Lameck…

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African culture and abuse / black family / community education / domestic abuse


It is April 2017 and Lameck Makwiramiti is trending in Zimbabwean communities. Lameck is the man whose daughter was impregnated by a neighbour’s son. The neighbour then took it upon herself to be awfully abusive to Lameck’s daughter whilst she was pregnant. Lameck subsequently brings his daughter back home and looks after her and his grandchild with no support from the family of the boy who impregnated his daughter, years later, this evil neighbour/monster-in-law passes away.

Lameck began his own revolution and the way in which the situation itself unfolds is the most feminist issue that I have witnessed coming out of Zimbabwe. Lameck represents a willingness to speak against oppression and other wrong deeds on a personal level in a manner that defies the psychologically taxing manner that has been ingrained within Zimbabwean culture, which is; the manner that forces us to bury our pain and ‘grin and bear it’ because expressing ourselves, especially when we defend ourselves or speak against the things that are wrong, is deemed disrespectful to ‘others’.

Good for this man Lameck because Zimbabwean female in-laws are notorious for treating their sons or brother’s wives badly. Lameck attends the funeral and goes against the cultural norms of praising the dead by standing up and addressing the gathering with the facts of how his daughter had been treated; he then goes on to warn everybody there to be truthful about the deceased and her character and stop calling her a good person, because evidently, she wasn’t. He then threatens anyone ready to defy him and anyone who dares eat a meal at this funeral with a slingshot, then packs up the food, takes it away to go and feed the local homeless people and other labourers in the area.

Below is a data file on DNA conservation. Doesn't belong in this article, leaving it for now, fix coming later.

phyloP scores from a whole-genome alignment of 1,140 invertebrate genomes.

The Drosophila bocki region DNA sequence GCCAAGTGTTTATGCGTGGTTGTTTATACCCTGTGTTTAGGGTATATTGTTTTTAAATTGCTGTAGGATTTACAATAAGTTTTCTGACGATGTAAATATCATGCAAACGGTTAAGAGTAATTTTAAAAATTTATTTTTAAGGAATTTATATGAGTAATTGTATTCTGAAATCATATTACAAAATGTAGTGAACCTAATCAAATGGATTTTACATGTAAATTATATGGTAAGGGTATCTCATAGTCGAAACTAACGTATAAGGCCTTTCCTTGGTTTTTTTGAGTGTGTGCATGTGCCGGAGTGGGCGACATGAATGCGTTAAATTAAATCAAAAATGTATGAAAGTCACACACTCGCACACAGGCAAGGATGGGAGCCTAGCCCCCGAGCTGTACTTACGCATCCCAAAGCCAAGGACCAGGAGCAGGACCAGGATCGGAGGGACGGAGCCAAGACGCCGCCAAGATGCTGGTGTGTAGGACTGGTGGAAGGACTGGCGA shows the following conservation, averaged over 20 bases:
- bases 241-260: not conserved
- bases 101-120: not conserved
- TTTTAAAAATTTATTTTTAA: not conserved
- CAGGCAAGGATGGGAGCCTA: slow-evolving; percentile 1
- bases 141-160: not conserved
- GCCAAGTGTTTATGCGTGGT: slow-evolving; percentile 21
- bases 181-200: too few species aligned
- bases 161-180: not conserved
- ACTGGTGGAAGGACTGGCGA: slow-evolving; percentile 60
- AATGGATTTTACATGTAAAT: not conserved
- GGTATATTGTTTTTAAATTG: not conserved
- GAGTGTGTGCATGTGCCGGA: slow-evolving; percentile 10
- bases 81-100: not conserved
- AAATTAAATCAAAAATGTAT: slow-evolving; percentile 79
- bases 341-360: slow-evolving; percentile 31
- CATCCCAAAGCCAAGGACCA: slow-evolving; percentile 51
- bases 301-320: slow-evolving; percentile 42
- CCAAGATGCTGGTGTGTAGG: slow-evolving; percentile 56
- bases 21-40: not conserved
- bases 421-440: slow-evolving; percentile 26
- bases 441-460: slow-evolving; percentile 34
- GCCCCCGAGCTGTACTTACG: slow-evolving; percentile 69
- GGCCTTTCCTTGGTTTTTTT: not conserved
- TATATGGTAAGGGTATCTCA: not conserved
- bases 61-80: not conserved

I fell in love with the story because it will assist the Zimbabwean community in unfolding societal issues regarding the culture, the law and abuse of different sorts at the hands of in-laws; and of course, how fathers ought to stand up to defend their daughters. Lameck savagely overthrows cultural ideas and challenges popular notions of Zimbabwean masculinity and fatherhood. we witness Lameck going against the grain, he digresses from the agreed cultural script used for mourning the dead by exposing his daughter’s mother-in-law as cruel, evil and abusive towards his daughter, instead of showering her with untrue praise. Lameck defends his daughter, whom by the way, has had a child outside of marriage (this is considered shameful within the culture). May every man with a daughter please stand up and speak out against their ill-treatment. It is fathers like Lameck that will squash harmful and dehumanising cultural norms and liberate the womenfolk in Zimbabwe.

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